In the pages of Marisha Pessl's Night Film, you'll uncover the death of a beautiful woman; her terrifying, filmmaker-father; even a seemingly haunted mansion. But reviewer Meg Wolitzer says that while the book dips into the unsavory and the scary, it stays surprisingly PG.
The nation with the worst HIV epidemic on the planet is finally turning the corner on the disease. South Africa is simplifying AIDS care and giving antiviral drugs to nearly 2 million people every day.
Late summer tends to be a slow month for news. But at All Things Considered, we put on a two hour program, no matter what. So — without a trace of irony — one of our science correspondents offered to help fill some holes in the show with a series of stories about holes. Today he looks at how the brain copes with the ambiguity of "the hole idea," and "the whole idea."
The massive Rim Fire burning near Yosemite National Park has now scorched early 180,000 acres and has reached Hetch Hetchy Reservoir, which supplies the San Francisco area with much of its drinking water.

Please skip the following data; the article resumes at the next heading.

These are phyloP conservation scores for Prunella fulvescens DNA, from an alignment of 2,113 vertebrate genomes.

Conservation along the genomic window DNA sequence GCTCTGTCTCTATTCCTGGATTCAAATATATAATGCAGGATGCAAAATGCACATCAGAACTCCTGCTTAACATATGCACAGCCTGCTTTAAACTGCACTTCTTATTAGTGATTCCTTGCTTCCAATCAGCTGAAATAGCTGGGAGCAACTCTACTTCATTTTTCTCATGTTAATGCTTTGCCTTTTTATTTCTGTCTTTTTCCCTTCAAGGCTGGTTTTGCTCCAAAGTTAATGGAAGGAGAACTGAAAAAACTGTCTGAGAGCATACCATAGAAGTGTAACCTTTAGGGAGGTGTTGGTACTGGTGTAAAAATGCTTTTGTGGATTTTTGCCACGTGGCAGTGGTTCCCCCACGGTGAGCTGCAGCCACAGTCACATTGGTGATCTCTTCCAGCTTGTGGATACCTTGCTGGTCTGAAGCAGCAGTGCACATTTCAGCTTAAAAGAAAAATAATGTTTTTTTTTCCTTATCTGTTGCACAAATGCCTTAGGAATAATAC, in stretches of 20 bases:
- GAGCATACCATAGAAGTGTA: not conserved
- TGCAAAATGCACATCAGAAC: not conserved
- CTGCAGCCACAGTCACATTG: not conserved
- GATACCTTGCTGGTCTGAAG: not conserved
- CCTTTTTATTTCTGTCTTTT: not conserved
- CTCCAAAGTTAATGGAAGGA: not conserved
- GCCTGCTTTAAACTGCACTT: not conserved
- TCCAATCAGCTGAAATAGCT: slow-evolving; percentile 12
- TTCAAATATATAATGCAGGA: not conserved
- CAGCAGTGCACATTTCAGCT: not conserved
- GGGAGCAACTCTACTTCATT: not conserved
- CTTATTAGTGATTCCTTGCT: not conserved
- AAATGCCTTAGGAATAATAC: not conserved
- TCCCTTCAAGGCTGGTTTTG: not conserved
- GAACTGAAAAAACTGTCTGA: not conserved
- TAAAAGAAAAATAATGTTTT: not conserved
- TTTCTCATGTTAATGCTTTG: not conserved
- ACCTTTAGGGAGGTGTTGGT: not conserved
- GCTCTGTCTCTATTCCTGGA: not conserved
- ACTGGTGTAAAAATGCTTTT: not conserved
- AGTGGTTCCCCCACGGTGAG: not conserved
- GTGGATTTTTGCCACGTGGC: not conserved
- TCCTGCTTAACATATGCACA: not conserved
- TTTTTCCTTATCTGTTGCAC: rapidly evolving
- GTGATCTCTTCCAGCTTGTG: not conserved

The Geronimo Hotshots are one of seven elite Native American firefighting teams in the U.S. The pay is good, and firefighting jobs are one of only a few ways for many young men on the reservation to earn a living. And it turns out that much of the community there is dependent on the fire season.
Science professor John Mainstone died over the weekend at age 78. The Australian was overseer of what is said to be the world's longest running physics experiment. It was a flask with "pitch" or tar set up to allow it to "drip" — but very slowly. In 87 years only a handful of drops have fallen. The test was to prove that pitch was actually a liquid not a solid, although it shattered like a solid.